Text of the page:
It rained heavily early this morning but by 8 am the sun made a big effort to appear.
Harvey and Lucas took the dogs out for a walk. For a bit longer than I expected so I was relieved to see them back.
They enjoyed their excursion and I remembered that when I was their age I would go off on my bicycle for hours at a time, playing in the streets of the South London suburbs where I grew up. They had walked along the cliff top promenade which is pedestrian only so it was safe and they were obviously happy enough to go further along than I thought they would.
Once back it was breakfast time. It is tricky photographing children. Sometimes neither of them look at you,
and at other times one of them looks gorgeous but the other is not looking! So you get what you can 🙂
I had scrambled egg and one rasher of bacon on toast.
Several of our visitors have recommended the RAF Museum at Manston. We had planned to walk along the beach but the weather was cold and cloudy and threatening rain so we went to the museum. It was only a 5 minutes drive from the house and is located next to Kent International airport at Manston.
Out side was a doodlebug.
Inside we bought our tickets from 2 delightful gentlemen who were very knowledgeable about the museum. This is one of those museums the British does so well. It has been put together by enthusiasts. People who passionately care about the history of the RAF who served at Manston until 1999. During WWII Manston was very busy, due to its proximity to France. The museum has obviously been put together on a budget and relies on donations of artefacts. But it is fascinating and quirky and well worth a visit. I think they should increase the entrance fee of £1.50 for adults and only 50p for children!
There is a combination of cute little models of the airport and train network,
and real flying machines.
Some are replicas, such as this WWI ambulance.
Why did Zoe need to take several pictures of an old ambulance?
There is plenty you can touch and the boys were particularly fascinated by the ejector seat.
As we walked through the different aircraft hangers, there was plenty to see of interest.
All 3 boys wanted a bullet as a souvenir!
In the afternoon I felt rather out of sorts and after a simple lunch of cheese on toast I actually slept all afternoon ! When I woke up I wanted to bake and cook something substantial as we were all feeling very hungry.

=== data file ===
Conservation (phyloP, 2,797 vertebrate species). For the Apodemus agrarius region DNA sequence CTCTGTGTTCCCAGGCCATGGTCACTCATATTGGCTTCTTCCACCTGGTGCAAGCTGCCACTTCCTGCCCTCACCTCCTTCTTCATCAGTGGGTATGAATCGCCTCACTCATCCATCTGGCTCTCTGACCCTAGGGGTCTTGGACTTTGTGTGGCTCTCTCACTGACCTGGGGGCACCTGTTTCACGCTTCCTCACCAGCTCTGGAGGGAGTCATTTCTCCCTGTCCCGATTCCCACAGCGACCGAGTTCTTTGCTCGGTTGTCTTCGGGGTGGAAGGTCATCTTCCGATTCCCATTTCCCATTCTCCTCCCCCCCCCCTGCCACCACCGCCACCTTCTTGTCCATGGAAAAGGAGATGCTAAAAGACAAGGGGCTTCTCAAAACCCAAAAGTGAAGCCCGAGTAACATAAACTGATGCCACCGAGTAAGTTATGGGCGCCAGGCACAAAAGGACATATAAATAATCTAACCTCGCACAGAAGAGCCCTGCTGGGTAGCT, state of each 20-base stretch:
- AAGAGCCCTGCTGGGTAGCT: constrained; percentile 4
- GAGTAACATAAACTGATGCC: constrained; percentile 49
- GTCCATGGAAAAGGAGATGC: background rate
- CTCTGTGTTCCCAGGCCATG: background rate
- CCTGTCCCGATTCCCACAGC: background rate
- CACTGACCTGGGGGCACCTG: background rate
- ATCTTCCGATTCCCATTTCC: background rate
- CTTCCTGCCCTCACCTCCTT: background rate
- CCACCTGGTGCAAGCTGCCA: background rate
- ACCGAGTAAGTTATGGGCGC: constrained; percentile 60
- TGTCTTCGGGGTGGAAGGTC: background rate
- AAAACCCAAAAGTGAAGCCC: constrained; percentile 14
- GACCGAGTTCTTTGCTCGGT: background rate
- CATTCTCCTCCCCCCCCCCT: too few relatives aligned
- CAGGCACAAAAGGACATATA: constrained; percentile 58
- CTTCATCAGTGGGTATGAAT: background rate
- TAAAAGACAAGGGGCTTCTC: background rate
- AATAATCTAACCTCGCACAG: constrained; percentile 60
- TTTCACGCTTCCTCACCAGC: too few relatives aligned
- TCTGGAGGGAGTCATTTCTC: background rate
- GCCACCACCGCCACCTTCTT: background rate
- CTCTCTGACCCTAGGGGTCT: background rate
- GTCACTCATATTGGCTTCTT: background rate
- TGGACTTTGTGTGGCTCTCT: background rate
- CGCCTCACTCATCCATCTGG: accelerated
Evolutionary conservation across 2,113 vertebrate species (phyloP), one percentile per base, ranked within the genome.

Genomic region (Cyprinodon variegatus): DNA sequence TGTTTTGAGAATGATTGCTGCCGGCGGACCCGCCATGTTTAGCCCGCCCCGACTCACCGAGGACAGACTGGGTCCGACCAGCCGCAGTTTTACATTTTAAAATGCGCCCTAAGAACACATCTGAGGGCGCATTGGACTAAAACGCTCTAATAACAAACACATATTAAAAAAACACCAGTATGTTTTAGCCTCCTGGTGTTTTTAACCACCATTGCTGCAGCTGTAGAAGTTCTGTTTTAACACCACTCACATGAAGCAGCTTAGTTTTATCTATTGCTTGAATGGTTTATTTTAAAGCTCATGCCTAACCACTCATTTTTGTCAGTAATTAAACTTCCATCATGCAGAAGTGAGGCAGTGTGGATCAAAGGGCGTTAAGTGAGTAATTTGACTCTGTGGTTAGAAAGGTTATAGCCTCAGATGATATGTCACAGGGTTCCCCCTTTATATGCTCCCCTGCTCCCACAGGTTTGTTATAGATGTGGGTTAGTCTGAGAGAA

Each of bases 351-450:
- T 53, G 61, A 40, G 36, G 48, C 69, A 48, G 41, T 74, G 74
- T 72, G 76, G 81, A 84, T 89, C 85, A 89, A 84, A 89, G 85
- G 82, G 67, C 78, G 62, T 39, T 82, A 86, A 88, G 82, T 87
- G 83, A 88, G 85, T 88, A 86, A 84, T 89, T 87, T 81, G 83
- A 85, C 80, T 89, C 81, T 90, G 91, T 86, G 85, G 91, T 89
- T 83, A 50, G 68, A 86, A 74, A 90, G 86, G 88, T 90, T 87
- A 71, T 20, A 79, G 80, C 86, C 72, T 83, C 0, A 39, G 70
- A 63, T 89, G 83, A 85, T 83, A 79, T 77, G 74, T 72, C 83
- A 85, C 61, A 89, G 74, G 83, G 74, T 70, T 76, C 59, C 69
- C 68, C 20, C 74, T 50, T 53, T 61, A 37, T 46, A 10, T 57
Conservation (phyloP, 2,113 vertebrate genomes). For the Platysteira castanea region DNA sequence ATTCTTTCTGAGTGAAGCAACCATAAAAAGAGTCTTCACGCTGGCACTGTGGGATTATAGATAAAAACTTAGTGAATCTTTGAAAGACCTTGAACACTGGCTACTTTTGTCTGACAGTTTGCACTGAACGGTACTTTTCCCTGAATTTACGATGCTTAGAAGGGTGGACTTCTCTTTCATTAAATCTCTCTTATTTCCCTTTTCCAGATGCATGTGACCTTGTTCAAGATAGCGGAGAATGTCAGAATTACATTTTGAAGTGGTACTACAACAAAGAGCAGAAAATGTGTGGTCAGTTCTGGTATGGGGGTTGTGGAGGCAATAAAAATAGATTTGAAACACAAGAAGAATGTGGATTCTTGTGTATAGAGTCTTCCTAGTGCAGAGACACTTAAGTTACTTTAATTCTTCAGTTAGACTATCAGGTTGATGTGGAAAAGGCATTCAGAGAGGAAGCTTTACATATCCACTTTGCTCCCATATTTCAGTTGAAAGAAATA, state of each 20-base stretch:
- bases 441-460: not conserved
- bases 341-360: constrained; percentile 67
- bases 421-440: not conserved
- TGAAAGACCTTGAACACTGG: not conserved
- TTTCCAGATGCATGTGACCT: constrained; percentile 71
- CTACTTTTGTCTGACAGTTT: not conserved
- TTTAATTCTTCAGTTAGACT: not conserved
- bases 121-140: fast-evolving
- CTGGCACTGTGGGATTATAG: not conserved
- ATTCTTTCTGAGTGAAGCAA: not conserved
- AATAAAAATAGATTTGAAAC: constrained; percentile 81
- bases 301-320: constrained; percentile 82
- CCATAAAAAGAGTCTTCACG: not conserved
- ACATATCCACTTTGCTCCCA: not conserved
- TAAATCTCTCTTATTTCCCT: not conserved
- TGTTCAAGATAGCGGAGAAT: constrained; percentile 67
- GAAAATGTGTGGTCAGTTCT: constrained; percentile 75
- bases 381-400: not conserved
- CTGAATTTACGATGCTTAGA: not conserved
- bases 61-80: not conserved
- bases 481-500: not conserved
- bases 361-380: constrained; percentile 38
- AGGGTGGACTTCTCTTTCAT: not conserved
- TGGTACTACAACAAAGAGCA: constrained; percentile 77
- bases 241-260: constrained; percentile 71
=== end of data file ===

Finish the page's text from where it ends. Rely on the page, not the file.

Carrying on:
The first thing I made were some cookies. I was desperate for something sweet and decided to give in. But by baking something myself, I was able to make sure the ingredients were real food with no additives, flavourings or colourings etc.
Coconut and Rasin Oatmeal Cookies
- 112 g butter or dairy-free alternative, at room temperature ( I use Pure Soya )
- ½ cup sugar
- ½ cup light brown soft sugar
- 1 egg
- 2 teaspoons vanilla extract
- 1 ¼ cup all-purpose flour
- ¼ teaspoon salt
- ½ teaspoon baking powder
- 1 ½ teaspoons cinnamon
- ¾ cups rolled oats
- 1 cup rasins*
- ¼ cup coconut flakes, chopped*
optional: 1- 2 tablespoons milk, if dough is crumbly
* instead of the raisins and coconut, you could use 1 ¼ cups chocolate chips (which is what the original recipe uses).
Put the butter and 2 sugars in a large bowl.
Beat with electric whisk until combined.
Add the egg and vanilla essence and whisk.
Fold in the flour, salt, baking powder, and cinnamon.
Stir in the oats, raisins and coconut.
If the mixture is crumbly, add 1 tbsp of milk to bring it together (I didn’t need to).
Place in the fridge for 30 minutes.
Preheat oven to 190 ° C.
Place spoonfuls of the dough on a baking sheet. I use my trusty ice-cream scoop.
Flatten the circle slightly and bake in the oven for 10 minutes until beginning to turn golden.
The consistency is in between a cake and a flapjack. Moist, chewy and very moreish.
For supper we had a chicken pie. On Thursday, Harvey and I had roast chicken and I made this pie to use up all the left over chicken. I added vegetables to it so I did not need to cook anything separate. The entire meal is cooked on one pot, hence I call it:
Chicken One Pot Pie
Ingredients (serves 4)
- 1 tbsp groundnut oil
- 1 onion, chopped
- 100 g mushrooms, chopped
- Cooked chicken, ( I had more then half a chicken)
- Salt and pepper
- Peas (frozen are fine, no need to defrost first)
- 50 g butter
- 2 tbsp flour
- 200 ml chicken stock
- 300 ml milk (I used soya)
- 1 packet ready rolled shortcrust pastry
Preheat the oven to 200 ° C.
Heat the oil in a frying and add the onions. Fry gently for 5 minutes.
Add the mushrooms and fry for another 5 minutes.
Chop up the leftover chicken.
Add the chicken to the pan with the tarragon, salt and pepper and heat though.
Put the kale and peas in the base of a rectangular dish.
Place the chicken, mushrooms and onion mixture on top of the kale and peas.
Heat the butter in a small saucepan and when it is melted, add the flour.
Cook gently for 2 minutes to make the roux.
Mix the milk with the chicken stock in a jug and add to the roux.
Whisk until smooth and thick. Cook for a further 2 minutes, stirring. Pour over the chicken.
Whisk the egg and brush egg on the top of the dish.
Roll out the pastry and press on to the top of the dish.
Brush egg on top of the pastry and make 3 slashes in the pastry so steam can escape during cooking.
Bake in the oven for 25 minutes.
Cut in to 4 and serve.
This is a delicious supper and everything you need is in one pot. So simple and a great way to use up some leftover chicken.